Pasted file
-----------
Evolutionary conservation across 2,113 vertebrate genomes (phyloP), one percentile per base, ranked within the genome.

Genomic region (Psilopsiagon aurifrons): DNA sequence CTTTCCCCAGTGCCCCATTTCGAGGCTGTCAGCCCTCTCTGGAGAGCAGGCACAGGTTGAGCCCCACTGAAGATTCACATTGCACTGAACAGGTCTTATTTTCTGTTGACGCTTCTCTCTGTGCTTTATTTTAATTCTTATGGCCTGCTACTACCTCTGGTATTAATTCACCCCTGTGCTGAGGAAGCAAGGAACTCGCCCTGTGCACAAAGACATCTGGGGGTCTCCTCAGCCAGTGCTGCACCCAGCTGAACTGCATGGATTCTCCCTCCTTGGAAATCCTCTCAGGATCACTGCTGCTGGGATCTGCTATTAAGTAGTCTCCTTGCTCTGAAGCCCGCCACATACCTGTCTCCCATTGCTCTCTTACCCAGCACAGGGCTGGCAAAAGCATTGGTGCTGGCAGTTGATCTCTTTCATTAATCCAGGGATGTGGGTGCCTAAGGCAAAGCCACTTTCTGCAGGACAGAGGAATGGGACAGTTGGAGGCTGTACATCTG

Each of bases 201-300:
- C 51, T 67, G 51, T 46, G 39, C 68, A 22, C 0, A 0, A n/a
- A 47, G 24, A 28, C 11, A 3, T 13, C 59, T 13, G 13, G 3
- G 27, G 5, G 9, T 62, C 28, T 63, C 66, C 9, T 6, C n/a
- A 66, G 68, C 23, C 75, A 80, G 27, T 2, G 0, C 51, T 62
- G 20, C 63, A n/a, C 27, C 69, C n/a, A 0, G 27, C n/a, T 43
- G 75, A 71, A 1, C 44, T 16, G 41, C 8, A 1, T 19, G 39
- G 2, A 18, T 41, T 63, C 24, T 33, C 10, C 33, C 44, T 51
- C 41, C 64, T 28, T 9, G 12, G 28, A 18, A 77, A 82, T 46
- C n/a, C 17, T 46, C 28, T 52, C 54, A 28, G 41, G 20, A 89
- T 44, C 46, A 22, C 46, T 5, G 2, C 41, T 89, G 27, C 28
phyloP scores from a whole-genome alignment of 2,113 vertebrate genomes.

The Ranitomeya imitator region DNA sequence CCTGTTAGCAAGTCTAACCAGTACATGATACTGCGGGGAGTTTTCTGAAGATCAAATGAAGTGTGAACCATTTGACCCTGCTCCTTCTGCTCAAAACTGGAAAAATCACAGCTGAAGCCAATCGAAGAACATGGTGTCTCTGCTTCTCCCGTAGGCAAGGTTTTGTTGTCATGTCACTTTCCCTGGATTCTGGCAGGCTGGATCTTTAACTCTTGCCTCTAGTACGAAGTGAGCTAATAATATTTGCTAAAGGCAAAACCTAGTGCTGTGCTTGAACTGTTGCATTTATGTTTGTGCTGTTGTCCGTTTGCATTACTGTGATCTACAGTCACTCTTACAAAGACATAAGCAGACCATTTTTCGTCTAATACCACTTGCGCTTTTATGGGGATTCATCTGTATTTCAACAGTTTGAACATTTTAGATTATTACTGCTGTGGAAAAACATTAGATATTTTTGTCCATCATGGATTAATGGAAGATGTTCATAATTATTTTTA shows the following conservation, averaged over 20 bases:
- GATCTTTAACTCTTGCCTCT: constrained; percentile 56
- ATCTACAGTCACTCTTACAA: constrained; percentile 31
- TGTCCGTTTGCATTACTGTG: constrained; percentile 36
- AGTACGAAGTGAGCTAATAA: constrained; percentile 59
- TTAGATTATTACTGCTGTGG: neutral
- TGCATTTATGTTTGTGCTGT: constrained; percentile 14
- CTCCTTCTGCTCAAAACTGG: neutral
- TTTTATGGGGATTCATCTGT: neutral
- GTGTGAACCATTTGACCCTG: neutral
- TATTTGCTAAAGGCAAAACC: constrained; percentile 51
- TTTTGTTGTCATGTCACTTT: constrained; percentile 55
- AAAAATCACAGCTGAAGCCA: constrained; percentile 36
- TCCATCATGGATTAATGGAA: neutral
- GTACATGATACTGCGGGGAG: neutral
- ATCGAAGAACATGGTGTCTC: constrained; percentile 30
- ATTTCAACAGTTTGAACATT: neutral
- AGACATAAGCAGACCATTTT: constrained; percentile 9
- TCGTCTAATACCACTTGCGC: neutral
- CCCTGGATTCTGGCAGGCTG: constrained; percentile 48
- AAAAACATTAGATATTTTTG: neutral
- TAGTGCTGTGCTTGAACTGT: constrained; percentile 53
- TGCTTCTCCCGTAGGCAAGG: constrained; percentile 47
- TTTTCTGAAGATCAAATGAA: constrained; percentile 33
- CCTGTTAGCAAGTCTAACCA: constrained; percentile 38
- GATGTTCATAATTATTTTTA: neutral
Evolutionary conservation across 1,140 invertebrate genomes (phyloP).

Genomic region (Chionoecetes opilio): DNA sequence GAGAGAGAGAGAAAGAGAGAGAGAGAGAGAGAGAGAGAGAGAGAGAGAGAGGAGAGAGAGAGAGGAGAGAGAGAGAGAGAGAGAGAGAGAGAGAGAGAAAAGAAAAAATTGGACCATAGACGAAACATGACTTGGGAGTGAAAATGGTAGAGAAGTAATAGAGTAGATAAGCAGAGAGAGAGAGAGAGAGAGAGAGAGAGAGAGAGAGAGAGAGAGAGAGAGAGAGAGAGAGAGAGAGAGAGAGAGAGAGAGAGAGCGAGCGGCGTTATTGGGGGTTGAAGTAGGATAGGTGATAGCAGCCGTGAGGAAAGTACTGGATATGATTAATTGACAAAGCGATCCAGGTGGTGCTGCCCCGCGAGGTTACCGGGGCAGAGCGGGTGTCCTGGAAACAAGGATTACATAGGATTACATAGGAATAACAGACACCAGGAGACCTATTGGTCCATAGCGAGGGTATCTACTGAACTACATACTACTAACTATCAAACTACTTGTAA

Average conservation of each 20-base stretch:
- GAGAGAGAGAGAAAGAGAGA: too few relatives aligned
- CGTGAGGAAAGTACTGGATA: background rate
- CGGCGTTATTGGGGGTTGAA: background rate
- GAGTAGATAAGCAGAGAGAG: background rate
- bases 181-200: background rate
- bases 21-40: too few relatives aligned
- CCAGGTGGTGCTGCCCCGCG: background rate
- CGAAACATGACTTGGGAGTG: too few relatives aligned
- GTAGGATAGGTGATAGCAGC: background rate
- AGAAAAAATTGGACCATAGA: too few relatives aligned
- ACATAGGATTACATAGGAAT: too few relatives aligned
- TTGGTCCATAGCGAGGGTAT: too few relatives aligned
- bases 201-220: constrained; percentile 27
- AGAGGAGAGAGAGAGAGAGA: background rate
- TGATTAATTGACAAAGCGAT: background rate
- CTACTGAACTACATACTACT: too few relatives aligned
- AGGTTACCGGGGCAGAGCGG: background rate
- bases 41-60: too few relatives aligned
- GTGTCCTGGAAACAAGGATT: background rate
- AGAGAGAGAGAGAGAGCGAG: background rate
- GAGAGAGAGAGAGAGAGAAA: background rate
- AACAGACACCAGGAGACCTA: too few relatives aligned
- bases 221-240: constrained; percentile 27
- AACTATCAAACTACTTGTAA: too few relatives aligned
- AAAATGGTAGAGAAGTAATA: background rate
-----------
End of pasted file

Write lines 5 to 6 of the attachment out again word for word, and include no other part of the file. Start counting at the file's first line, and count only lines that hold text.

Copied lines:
- A 47, G 24, A 28, C 11, A 3, T 13, C 59, T 13, G 13, G 3
- G 27, G 5, G 9, T 62, C 28, T 63, C 66, C 9, T 6, C n/a